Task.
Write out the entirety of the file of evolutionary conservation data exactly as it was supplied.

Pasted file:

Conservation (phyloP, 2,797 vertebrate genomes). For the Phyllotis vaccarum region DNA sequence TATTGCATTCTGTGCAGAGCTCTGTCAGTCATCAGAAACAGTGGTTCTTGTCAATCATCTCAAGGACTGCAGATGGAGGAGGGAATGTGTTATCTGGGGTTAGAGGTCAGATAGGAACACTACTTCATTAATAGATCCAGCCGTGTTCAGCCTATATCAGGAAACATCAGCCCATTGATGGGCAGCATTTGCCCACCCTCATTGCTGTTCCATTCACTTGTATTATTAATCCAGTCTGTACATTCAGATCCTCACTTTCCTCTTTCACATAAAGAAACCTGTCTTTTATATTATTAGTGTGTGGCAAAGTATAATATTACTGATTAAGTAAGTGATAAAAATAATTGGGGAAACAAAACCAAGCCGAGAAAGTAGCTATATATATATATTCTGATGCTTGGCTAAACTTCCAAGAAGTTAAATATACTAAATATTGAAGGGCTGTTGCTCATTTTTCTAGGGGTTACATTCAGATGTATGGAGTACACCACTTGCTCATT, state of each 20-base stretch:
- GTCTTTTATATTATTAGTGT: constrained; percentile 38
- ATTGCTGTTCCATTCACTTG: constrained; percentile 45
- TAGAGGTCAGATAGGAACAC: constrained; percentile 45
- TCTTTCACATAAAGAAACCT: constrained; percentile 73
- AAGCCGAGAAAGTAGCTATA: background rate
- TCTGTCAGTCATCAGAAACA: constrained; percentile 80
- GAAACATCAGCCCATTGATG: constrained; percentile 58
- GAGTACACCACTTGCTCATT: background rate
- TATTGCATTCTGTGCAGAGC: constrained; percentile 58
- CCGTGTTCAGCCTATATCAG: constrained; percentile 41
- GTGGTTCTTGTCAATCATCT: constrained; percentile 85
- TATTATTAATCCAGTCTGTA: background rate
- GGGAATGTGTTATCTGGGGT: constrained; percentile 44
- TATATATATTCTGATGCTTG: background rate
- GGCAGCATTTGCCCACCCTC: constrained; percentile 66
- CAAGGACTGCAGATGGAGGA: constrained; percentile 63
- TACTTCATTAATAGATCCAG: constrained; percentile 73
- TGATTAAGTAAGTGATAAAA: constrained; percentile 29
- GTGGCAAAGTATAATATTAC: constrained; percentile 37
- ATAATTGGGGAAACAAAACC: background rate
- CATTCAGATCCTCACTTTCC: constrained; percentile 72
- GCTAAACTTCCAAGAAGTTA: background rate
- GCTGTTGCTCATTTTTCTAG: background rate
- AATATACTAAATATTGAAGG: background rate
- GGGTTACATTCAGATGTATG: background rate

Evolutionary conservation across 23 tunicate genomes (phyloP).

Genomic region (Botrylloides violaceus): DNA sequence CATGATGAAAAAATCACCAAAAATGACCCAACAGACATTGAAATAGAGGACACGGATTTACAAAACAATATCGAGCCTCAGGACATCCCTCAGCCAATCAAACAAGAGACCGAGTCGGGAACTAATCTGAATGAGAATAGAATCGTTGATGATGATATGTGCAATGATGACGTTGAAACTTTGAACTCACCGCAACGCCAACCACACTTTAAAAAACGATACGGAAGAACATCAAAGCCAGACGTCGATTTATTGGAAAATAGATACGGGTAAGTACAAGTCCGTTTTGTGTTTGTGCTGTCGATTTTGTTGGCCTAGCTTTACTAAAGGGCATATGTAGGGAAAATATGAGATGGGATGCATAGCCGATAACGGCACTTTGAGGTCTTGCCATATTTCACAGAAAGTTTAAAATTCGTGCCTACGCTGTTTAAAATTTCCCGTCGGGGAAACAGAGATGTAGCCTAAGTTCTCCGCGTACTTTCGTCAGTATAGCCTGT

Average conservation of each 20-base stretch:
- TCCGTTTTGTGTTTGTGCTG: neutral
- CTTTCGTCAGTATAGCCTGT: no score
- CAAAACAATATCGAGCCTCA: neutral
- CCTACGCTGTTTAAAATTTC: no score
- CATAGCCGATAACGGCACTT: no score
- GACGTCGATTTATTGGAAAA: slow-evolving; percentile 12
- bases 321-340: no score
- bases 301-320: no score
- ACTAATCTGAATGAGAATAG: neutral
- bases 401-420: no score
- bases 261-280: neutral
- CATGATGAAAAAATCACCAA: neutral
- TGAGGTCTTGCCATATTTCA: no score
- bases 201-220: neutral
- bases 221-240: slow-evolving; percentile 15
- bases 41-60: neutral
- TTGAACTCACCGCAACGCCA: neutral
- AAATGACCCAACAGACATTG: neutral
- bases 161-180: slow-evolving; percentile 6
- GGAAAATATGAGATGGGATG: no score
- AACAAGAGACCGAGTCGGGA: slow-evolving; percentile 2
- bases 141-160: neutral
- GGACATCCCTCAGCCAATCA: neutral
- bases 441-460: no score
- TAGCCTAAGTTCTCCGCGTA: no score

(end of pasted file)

Conservation (phyloP, 2,797 vertebrate genomes). For the Phyllotis vaccarum region DNA sequence TATTGCATTCTGTGCAGAGCTCTGTCAGTCATCAGAAACAGTGGTTCTTGTCAATCATCTCAAGGACTGCAGATGGAGGAGGGAATGTGTTATCTGGGGTTAGAGGTCAGATAGGAACACTACTTCATTAATAGATCCAGCCGTGTTCAGCCTATATCAGGAAACATCAGCCCATTGATGGGCAGCATTTGCCCACCCTCATTGCTGTTCCATTCACTTGTATTATTAATCCAGTCTGTACATTCAGATCCTCACTTTCCTCTTTCACATAAAGAAACCTGTCTTTTATATTATTAGTGTGTGGCAAAGTATAATATTACTGATTAAGTAAGTGATAAAAATAATTGGGGAAACAAAACCAAGCCGAGAAAGTAGCTATATATATATATTCTGATGCTTGGCTAAACTTCCAAGAAGTTAAATATACTAAATATTGAAGGGCTGTTGCTCATTTTTCTAGGGGTTACATTCAGATGTATGGAGTACACCACTTGCTCATT, state of each 20-base stretch:
- GTCTTTTATATTATTAGTGT: constrained; percentile 38
- ATTGCTGTTCCATTCACTTG: constrained; percentile 45
- TAGAGGTCAGATAGGAACAC: constrained; percentile 45
- TCTTTCACATAAAGAAACCT: constrained; percentile 73
- AAGCCGAGAAAGTAGCTATA: background rate
- TCTGTCAGTCATCAGAAACA: constrained; percentile 80
- GAAACATCAGCCCATTGATG: constrained; percentile 58
- GAGTACACCACTTGCTCATT: background rate
- TATTGCATTCTGTGCAGAGC: constrained; percentile 58
- CCGTGTTCAGCCTATATCAG: constrained; percentile 41
- GTGGTTCTTGTCAATCATCT: constrained; percentile 85
- TATTATTAATCCAGTCTGTA: background rate
- GGGAATGTGTTATCTGGGGT: constrained; percentile 44
- TATATATATTCTGATGCTTG: background rate
- GGCAGCATTTGCCCACCCTC: constrained; percentile 66
- CAAGGACTGCAGATGGAGGA: constrained; percentile 63
- TACTTCATTAATAGATCCAG: constrained; percentile 73
- TGATTAAGTAAGTGATAAAA: constrained; percentile 29
- GTGGCAAAGTATAATATTAC: constrained; percentile 37
- ATAATTGGGGAAACAAAACC: background rate
- CATTCAGATCCTCACTTTCC: constrained; percentile 72
- GCTAAACTTCCAAGAAGTTA: background rate
- GCTGTTGCTCATTTTTCTAG: background rate
- AATATACTAAATATTGAAGG: background rate
- GGGTTACATTCAGATGTATG: background rate

Evolutionary conservation across 23 tunicate genomes (phyloP).

Genomic region (Botrylloides violaceus): DNA sequence CATGATGAAAAAATCACCAAAAATGACCCAACAGACATTGAAATAGAGGACACGGATTTACAAAACAATATCGAGCCTCAGGACATCCCTCAGCCAATCAAACAAGAGACCGAGTCGGGAACTAATCTGAATGAGAATAGAATCGTTGATGATGATATGTGCAATGATGACGTTGAAACTTTGAACTCACCGCAACGCCAACCACACTTTAAAAAACGATACGGAAGAACATCAAAGCCAGACGTCGATTTATTGGAAAATAGATACGGGTAAGTACAAGTCCGTTTTGTGTTTGTGCTGTCGATTTTGTTGGCCTAGCTTTACTAAAGGGCATATGTAGGGAAAATATGAGATGGGATGCATAGCCGATAACGGCACTTTGAGGTCTTGCCATATTTCACAGAAAGTTTAAAATTCGTGCCTACGCTGTTTAAAATTTCCCGTCGGGGAAACAGAGATGTAGCCTAAGTTCTCCGCGTACTTTCGTCAGTATAGCCTGT

Average conservation of each 20-base stretch:
- TCCGTTTTGTGTTTGTGCTG: neutral
- CTTTCGTCAGTATAGCCTGT: no score
- CAAAACAATATCGAGCCTCA: neutral
- CCTACGCTGTTTAAAATTTC: no score
- CATAGCCGATAACGGCACTT: no score
- GACGTCGATTTATTGGAAAA: slow-evolving; percentile 12
- bases 321-340: no score
- bases 301-320: no score
- ACTAATCTGAATGAGAATAG: neutral
- bases 401-420: no score
- bases 261-280: neutral
- CATGATGAAAAAATCACCAA: neutral
- TGAGGTCTTGCCATATTTCA: no score
- bases 201-220: neutral
- bases 221-240: slow-evolving; percentile 15
- bases 41-60: neutral
- TTGAACTCACCGCAACGCCA: neutral
- AAATGACCCAACAGACATTG: neutral
- bases 161-180: slow-evolving; percentile 6
- GGAAAATATGAGATGGGATG: no score
- AACAAGAGACCGAGTCGGGA: slow-evolving; percentile 2
- bases 141-160: neutral
- GGACATCCCTCAGCCAATCA: neutral
- bases 441-460: no score
- TAGCCTAAGTTCTCCGCGTA: no score